SOUTH HAVEN, Mich. (WOOD) — The historically high waters of Lake Michigan are drawing lawmakers from Washington to the lakeshore.

On Thursday, Democratic Sen. Debbie Stabenow and Republican U.S. Rep. Fred Upton toured the shrunken lakeshore beaches and waterlogged marinas of South Haven with Assistant City Manager Kate Hosier where water-related activities are an $80 million industry.

But as the lawmakers travelled along the now-mostly empty vacation areas, they saw the erosion on the beaches, the water swamping docks and boat slips.

They heard the dangers posed by waters as it reaches electrical outlets and flows, into water retention areas contaminating sewers and drinking water lines.

Local officials estimate the cost of remediating the damage and preventing future impact will be between 11 and $20 million dollars.

The lawmakers stressed that the federal government’s assistance is a slow process that is unlikely to make an immediate impact.

Upton said the International Joint Committee has pledged a total of $3 million to study possibilities like reducing the flow of rivers to the Great Lakes.

“They are also looking at increasing the flow through the St. Lawrence River and that’s one of the things that’s been under discussion before,” Upton said.

Stabenow met with city, county, state and federal officials at South Haven City Hall to discuss the range of options available to help address the water issues.

She said resources include Federal Emergency Management Agency grants, Department of Agricultural loans and $70 million in Gov. Gretchen Whitmer’s climate infrastructure expenditures.

U.S. Senator Debbie Stabenow meeting with city, county, state and federal officials at South Haven City Hall. (Feb. 20, 2020)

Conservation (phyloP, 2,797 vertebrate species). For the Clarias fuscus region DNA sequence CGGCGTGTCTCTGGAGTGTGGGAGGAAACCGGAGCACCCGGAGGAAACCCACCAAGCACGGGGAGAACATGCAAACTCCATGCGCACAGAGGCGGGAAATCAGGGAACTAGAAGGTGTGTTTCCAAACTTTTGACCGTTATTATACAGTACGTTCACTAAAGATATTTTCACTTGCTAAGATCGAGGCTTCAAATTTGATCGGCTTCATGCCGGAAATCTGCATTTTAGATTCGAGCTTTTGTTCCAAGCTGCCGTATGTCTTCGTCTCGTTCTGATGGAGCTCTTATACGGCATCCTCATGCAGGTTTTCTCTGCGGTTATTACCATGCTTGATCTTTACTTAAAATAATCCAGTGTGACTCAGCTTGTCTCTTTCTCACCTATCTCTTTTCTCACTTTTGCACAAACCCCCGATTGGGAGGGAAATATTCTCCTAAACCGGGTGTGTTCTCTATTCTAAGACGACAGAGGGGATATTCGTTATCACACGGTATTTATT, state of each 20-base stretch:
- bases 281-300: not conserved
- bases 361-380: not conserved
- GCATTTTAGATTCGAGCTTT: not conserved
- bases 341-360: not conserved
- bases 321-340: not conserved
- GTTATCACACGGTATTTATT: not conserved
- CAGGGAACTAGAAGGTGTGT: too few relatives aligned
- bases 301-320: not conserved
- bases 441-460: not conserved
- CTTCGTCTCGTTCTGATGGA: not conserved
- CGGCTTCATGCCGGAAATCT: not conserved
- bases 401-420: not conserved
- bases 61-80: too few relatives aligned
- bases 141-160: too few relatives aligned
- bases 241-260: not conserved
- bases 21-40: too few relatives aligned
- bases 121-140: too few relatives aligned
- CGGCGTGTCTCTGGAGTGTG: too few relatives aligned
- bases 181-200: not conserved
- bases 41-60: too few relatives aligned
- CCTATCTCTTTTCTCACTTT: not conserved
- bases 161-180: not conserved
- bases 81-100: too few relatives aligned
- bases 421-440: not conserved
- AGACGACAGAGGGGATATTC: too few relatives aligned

Stabenow said she believes that the evidence of what is happening before our eyes on the Great Lakes is putting an end to climate change skepticism and moving forward with real solutions.

“I think we’re still at the beginning and it’s going to be really important that we as a bipartisan delegation in Michigan come in together and we have a tradition of working together on Great Lakes issues and I would anticipate the same kind of bipartisan support,” Stebenow said.

Upton said that lawmakers on both sides of the aisle are aware of the crisis and are working to make sure that the government is getting out of the way of the state and local efforts.

But the federal government is not going to save the day.

“In terms of federal relief, the feds aren’t going to be building the breakwaters. That’s always been an individual responsibility,” Upton said.

However, both Stabenow and Upton say that Washington is getting the message and they are hopeful that the rarest of sights in today’s fractured political climate will take place: True bi-partisan action to save the Great Lakes shores.

“They are very interested in casting the net for more Republicans and Democrats to co-sponsor bills and we’re going to try and make this a policy discussion when Congress comes back into session and see if we can’t really drive bills forward and I’m encouraged,” Upton said.


Rising Waters